Researchers at the University of Illinois believe that they have discovered a way to stop cancer cell growth.
The claim was published in a paper presented at the American Chemical Society conference this week.
Although the researcher is in very early stages, success is anticipated. In lab tests, the technique was able to stop breast cancer and melanoma cell growth.
The technique uses nanotechnology to deliver a synthesized element similar to the to the venom found in bees, snakes and scorpions.
According to ancient texts, doctors have used venom to treat aliments for years.
In 14 BC, the Greek writer Pliny the Elder wrote about the use of bee venom as a cure for baldness. Emperor Charlemagne’s gout in the 700 was treated by beestings. Frog venom was regularly used to fight liver, lung, colon and pancreatic cancer in traditional Chinese medicine. Alternative doctors in Cube have used scorpion venom to fight brain tumors.
Unfortunately, there are general issues with injecting patients with venom. Beestings, for example, hurt and become inflamed in addition to destroying cell membranes. Beestings can also cause blood clots, damage the heart muscle and hurt healthy nerve cells.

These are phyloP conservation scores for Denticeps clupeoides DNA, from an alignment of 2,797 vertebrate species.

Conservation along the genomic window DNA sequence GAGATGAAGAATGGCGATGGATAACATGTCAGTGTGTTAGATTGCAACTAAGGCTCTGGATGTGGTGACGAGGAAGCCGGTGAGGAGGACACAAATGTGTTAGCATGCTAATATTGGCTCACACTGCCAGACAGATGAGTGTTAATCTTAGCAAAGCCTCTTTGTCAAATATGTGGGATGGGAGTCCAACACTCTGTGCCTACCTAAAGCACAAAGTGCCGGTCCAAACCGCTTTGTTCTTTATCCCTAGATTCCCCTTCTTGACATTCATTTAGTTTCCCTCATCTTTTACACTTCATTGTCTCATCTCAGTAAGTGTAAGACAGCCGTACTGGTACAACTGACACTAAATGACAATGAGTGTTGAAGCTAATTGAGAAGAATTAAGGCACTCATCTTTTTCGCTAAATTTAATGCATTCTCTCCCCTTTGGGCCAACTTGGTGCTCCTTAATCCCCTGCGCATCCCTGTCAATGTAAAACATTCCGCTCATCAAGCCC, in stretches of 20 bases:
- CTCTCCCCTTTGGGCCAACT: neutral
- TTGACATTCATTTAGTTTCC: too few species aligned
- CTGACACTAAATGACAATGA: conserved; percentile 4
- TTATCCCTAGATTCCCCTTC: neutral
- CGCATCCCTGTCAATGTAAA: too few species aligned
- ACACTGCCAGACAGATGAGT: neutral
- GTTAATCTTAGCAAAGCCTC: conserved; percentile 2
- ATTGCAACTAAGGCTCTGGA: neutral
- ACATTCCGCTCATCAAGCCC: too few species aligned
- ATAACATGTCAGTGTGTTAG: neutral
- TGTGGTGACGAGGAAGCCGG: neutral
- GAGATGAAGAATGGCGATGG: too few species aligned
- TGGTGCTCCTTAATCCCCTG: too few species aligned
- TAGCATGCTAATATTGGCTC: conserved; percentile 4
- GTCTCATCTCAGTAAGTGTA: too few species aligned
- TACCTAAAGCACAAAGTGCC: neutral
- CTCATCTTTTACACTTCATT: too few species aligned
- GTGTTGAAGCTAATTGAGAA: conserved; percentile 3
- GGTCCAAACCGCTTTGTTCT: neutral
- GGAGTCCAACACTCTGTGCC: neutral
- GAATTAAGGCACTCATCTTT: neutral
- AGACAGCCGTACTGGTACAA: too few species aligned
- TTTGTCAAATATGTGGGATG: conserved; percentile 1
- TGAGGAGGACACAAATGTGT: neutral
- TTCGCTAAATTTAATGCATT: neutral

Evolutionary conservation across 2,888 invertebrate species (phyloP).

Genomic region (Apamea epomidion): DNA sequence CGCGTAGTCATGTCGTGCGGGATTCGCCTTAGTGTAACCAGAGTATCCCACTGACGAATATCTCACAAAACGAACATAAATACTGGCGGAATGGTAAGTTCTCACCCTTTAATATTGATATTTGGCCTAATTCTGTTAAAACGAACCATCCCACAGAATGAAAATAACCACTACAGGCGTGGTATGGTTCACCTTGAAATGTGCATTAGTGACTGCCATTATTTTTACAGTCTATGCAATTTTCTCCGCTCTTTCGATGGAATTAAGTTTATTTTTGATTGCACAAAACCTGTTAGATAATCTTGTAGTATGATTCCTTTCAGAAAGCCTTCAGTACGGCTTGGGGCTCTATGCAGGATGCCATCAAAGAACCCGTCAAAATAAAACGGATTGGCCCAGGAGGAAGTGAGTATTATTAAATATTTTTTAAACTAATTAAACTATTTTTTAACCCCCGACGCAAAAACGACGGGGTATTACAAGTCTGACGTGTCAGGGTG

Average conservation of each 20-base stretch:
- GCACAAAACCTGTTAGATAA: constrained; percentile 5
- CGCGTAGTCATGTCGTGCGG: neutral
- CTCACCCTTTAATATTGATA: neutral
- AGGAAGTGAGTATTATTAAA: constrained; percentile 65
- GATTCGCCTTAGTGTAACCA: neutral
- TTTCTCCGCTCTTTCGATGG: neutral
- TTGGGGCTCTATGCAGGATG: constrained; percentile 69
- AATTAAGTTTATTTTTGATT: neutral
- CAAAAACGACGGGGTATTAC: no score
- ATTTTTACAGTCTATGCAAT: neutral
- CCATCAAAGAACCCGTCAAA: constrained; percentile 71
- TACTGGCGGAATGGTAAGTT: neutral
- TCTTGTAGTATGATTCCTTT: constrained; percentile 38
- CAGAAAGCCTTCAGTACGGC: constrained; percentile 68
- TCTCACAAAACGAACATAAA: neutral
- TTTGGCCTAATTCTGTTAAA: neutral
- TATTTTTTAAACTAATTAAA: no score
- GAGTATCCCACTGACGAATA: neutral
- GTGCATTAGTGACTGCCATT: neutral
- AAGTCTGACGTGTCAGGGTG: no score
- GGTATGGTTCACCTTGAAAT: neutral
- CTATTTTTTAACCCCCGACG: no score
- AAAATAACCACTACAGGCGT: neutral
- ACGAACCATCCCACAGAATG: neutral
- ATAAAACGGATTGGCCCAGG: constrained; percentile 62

Researchers believe that the properties in venom that destroy cancer cells can have the same effect on healthy cells. Similar to chemotherapy, the venom can cause cell damage and painful side effects.
However, the study has successfully developed a technique to separate out the important proteins and peptides in the venom so they can be used to stop cancer cell growth. The researchers were also able to synthesize these helpful cells.
According to the lead author of the study, since the chemical is synthetic, there is no ambiguity in what the substance contains.
The synthetic material is then delivered to the cancer cells using nanotechnology. Once attached to the cancer cells, these nanoparticles with the synthesized venom can either slow down or stop cancer cell growth and may ultimately stop the cancer from spreading.